Instead, it is better to view Occupy as part of a resurgent fight-back movement, which has the potential to inspire action and confrontation against capitalism on many different fronts, and ultimately aim for its overthrow. We are still a long way from there. That will require taking on the hard strategic questions: how to revive a fighting labor movement of organized and unorganized workers; how to build organization and leadership in the most oppressed communities; and how to take the “occupy” idea into the struggles at the workplace and against evictions and foreclosures, budget cuts and school closures.

In an article last year, Hedges told his readers to “not be afraid of the language of class warfare,” and called for people here to follow the Greek workers and youth who called a general strike and “shut down the city centers.”

Yes, but none of this happens without resistance. In fact, for such actions to take place, and this has been proven in Egypt, Greece and elsewhere, the people must also begin to lose their fear. That idea—that you can fight back and you do not have to run—might not always play perfectly for the cameras, but is a critical part of the process of building a revolutionary movement.

The Black Bloc tactic should be criticized when it is clearly being harmful to the Occupy movement. There is certainly room to critique it, especially when it is used offensively.

The action of a few is substituted for—or is even in direct confrontation with—the initiative and organization of the many. It can put people at risk who often have far more to lose from police repression. In its spontaneity, it is typically disconnected from a broader strategy. It often induces fear rather than confidence among those who are entering political life. It can provide an easy entry point for police provocateur activity—as we saw in March 2009, when several masked individuals posing as part of the Black Bloc helped disrupt an anti-war march on the Pentagon before discreetly walking behind police lines.

But all such actions—which, again, have not been seen broadly in the Occupy movement—must be distinguished clearly from self-defense, which is an inviolable right.

The debate about tactics should not revolve simplistically around interpreting the Civil Rights movement (often by omitting those who did ascribe to self-defense). While recognizing how the Occupy movement grew as a result of the heavy-handed police response to peaceful protest, the discussion should instead focus on when certain tactics are appropriate or not.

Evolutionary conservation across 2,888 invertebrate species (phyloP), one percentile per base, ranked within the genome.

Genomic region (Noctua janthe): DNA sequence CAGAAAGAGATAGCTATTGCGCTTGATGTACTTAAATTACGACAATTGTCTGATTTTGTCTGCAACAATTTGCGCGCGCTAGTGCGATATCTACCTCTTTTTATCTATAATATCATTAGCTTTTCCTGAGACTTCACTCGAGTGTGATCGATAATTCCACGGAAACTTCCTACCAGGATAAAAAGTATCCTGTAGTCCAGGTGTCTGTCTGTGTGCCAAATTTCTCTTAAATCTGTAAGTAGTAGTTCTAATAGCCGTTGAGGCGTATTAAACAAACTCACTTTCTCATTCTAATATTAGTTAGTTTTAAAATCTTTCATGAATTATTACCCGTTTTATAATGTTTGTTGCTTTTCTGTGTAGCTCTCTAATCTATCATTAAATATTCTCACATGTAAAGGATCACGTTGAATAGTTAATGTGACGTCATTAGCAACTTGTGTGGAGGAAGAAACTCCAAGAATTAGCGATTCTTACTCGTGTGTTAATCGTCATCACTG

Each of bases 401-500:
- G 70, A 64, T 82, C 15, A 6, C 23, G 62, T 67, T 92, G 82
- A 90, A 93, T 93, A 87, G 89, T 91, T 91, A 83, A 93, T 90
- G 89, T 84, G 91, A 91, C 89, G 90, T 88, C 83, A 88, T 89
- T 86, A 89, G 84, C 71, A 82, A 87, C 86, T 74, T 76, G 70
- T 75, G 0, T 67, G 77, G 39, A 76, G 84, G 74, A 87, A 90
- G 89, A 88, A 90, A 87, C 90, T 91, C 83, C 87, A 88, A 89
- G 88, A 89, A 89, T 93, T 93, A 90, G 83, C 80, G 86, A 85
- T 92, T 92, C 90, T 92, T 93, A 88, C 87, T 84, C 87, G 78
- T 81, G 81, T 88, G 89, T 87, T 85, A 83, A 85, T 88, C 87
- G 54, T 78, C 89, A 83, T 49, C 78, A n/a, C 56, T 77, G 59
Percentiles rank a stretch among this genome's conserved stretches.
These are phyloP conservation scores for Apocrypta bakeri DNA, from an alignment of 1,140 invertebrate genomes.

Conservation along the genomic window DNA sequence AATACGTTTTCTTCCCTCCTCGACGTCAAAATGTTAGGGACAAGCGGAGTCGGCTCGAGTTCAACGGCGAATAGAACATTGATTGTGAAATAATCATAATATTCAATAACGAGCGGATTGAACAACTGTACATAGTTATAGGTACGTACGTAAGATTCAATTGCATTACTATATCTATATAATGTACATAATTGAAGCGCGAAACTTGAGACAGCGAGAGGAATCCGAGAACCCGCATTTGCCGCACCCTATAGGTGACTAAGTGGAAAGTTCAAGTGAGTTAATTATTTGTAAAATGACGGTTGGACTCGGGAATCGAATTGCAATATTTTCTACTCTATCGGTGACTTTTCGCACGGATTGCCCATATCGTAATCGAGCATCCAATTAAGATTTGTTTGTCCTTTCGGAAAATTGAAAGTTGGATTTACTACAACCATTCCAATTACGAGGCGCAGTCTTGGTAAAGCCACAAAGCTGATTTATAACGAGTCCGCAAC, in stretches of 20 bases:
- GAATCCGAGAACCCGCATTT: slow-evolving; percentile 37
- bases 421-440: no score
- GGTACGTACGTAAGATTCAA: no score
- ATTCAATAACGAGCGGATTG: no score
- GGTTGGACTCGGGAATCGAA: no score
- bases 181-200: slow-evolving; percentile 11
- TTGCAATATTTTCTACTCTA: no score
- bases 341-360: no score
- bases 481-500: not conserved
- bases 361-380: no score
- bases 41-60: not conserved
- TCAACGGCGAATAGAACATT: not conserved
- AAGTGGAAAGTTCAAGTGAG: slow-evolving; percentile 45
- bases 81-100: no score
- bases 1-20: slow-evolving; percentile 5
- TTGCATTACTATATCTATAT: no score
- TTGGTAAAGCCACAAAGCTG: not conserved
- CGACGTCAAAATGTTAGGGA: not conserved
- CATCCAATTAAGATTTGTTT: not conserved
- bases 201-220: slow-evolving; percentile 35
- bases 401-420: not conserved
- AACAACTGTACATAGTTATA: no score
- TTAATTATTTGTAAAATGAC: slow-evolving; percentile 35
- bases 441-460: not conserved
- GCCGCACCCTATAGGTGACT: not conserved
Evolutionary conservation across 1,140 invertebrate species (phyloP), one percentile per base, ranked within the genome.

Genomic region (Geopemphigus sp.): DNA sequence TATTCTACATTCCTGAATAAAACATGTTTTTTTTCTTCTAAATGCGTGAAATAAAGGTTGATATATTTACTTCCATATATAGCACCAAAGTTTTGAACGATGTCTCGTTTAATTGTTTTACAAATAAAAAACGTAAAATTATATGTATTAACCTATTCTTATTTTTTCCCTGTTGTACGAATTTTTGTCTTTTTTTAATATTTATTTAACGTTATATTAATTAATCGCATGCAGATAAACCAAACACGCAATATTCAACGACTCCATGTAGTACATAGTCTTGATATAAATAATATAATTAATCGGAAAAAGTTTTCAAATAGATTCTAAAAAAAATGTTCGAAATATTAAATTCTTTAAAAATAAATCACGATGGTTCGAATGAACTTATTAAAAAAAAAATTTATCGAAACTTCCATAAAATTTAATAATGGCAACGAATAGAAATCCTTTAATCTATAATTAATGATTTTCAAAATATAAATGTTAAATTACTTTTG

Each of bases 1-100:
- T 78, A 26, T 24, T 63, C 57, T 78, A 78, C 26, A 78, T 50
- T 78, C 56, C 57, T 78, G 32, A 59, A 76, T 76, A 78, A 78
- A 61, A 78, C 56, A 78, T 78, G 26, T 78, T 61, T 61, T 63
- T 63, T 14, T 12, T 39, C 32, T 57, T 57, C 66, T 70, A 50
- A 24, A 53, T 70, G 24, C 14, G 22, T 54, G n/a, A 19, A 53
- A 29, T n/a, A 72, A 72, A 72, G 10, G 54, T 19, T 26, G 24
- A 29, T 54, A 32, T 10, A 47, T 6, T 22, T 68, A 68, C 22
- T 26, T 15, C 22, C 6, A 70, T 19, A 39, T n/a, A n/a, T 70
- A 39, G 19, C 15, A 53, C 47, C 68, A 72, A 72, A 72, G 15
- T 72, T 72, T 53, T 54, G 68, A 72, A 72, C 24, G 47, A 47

How do we plan protests that dramatize our cause, exert our rights to the streets and at the same time keep our participants safe? How do we occupy a site when there is a police fence in the way? How do we occupy an apartment building or a workplace when the landlords and capitalists call in the police to enforce their property rights? How do we do all these things in a way that take us forward, giving people more confidence to struggle?
Post 20 Feb 2012, 21:54
This is why I choose to simply espouse non-aggression , rather than out right non-resistance. Really, unless you're Amish/Mennonite, or something, and therefore believe that you're bearing your cross, suffering for God, and that even if killed it does not matter, as you'd go to heaven, I see no point in letting oneself be victimised by brutality. And remember that, eventhough Nelson Mandela first attempted to combat the apartheid system, in South Africa, with civil resistance, he later deemed it necessary to form the "Umkhonto we Sizwe". I feel that proportional force should be utilised in countering aggressive attack, as part of the just warfare of a rightful revolution. This is the stance I take as a principled revolutionary socialist martial artist, who's been personally instructed in the rudimentary basics of Isshin-Ryu Karate. And if any such street demonstraters/occupiers want any help in training in unarmed combat, I'll be willing to lend my services.